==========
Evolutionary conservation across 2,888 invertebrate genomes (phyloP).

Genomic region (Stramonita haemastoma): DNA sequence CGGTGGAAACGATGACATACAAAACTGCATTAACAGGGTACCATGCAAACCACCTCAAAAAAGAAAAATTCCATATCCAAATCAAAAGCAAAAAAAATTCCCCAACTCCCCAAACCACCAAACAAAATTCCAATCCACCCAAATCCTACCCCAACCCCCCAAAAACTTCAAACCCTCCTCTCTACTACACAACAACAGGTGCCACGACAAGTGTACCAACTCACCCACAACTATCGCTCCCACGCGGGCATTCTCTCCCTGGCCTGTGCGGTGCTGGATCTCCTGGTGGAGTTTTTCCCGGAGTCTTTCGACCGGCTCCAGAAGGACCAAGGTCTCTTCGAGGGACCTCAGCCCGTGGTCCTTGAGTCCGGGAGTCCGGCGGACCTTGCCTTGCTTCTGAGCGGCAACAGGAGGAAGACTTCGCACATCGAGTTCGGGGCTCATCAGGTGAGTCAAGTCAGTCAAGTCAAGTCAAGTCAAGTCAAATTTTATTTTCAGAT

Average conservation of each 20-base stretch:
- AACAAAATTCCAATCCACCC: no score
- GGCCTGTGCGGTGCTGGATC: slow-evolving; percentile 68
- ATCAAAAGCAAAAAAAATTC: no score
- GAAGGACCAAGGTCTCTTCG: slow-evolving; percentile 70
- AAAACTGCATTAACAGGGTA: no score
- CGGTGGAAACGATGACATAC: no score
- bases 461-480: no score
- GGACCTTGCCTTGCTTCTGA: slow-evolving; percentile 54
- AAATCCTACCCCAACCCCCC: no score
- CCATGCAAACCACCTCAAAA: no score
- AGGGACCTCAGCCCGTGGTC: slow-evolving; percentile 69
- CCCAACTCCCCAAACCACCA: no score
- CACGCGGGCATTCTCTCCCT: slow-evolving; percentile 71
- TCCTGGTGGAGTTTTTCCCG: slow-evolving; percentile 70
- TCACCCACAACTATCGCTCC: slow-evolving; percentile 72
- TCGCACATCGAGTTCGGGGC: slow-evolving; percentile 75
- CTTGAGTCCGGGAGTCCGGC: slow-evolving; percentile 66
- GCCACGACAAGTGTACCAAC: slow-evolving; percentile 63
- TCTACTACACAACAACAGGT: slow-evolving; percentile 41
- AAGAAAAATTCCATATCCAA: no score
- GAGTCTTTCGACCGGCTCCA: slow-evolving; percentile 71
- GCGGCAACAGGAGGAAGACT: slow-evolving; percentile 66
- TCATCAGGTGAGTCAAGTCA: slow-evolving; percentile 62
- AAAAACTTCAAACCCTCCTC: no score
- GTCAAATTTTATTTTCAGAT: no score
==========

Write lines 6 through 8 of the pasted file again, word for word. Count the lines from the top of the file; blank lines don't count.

- ATCAAAAGCAAAAAAAATTC: no score
- GAAGGACCAAGGTCTCTTCG: slow-evolving; percentile 70
- AAAACTGCATTAACAGGGTA: no score